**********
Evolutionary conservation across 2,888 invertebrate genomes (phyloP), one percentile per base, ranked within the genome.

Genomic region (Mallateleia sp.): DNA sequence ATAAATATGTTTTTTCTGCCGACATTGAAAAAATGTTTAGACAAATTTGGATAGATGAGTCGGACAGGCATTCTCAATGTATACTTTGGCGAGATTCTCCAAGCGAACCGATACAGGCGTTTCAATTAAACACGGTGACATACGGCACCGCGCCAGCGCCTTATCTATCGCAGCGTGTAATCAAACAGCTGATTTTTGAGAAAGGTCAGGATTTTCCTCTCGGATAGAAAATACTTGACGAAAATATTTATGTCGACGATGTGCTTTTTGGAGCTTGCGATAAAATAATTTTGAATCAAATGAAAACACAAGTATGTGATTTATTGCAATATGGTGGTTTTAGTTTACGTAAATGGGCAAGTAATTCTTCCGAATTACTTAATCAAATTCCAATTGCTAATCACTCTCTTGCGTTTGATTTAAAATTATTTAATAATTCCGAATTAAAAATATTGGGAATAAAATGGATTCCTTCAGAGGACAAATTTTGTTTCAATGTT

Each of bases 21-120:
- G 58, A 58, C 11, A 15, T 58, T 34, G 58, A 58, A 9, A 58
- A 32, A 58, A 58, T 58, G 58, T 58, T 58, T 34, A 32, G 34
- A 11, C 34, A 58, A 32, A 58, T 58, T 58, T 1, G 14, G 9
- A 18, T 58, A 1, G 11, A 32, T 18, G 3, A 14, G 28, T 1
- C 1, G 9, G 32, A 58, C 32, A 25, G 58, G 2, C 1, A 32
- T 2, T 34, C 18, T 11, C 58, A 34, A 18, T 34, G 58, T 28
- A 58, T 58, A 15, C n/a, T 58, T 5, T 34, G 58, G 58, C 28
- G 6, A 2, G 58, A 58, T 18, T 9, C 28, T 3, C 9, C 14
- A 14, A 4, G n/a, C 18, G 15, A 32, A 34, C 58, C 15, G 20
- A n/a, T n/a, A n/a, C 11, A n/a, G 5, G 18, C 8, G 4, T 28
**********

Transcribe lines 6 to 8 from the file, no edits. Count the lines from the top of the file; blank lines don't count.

- A 11, C 34, A 58, A 32, A 58, T 58, T 58, T 1, G 14, G 9
- A 18, T 58, A 1, G 11, A 32, T 18, G 3, A 14, G 28, T 1
- C 1, G 9, G 32, A 58, C 32, A 25, G 58, G 2, C 1, A 32